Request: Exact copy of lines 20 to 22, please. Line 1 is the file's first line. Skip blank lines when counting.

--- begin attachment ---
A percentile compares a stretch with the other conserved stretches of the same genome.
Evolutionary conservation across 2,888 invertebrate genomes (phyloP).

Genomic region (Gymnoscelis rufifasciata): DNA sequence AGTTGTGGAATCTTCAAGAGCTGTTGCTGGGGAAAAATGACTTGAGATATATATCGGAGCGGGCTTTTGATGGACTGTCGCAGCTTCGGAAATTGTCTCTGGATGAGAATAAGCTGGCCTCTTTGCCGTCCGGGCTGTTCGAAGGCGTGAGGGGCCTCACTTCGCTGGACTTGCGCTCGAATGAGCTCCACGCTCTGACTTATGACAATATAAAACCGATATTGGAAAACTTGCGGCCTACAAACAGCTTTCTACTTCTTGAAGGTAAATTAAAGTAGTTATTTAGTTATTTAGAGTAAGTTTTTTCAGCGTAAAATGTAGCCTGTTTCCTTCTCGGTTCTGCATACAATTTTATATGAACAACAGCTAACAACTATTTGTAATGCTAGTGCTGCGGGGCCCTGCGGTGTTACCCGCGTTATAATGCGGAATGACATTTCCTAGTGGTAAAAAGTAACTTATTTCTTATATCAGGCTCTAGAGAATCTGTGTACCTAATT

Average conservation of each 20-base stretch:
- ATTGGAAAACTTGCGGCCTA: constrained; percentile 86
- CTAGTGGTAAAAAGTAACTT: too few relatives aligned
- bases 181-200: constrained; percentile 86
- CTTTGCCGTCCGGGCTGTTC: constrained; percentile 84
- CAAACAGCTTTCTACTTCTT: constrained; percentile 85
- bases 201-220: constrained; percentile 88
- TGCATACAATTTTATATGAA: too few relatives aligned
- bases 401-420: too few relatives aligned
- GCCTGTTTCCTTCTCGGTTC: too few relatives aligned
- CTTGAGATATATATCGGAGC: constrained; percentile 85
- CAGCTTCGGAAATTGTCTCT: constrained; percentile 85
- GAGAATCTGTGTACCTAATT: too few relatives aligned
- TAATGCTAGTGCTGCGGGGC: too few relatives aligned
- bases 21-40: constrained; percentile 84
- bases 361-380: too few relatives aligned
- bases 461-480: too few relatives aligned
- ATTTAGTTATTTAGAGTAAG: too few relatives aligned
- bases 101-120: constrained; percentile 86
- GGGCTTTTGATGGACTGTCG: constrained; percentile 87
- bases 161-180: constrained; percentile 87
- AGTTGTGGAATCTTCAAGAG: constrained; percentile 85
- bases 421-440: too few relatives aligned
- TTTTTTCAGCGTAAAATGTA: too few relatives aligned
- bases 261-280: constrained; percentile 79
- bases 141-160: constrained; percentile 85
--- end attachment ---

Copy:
- bases 461-480: too few relatives aligned
- ATTTAGTTATTTAGAGTAAG: too few relatives aligned
- bases 101-120: constrained; percentile 86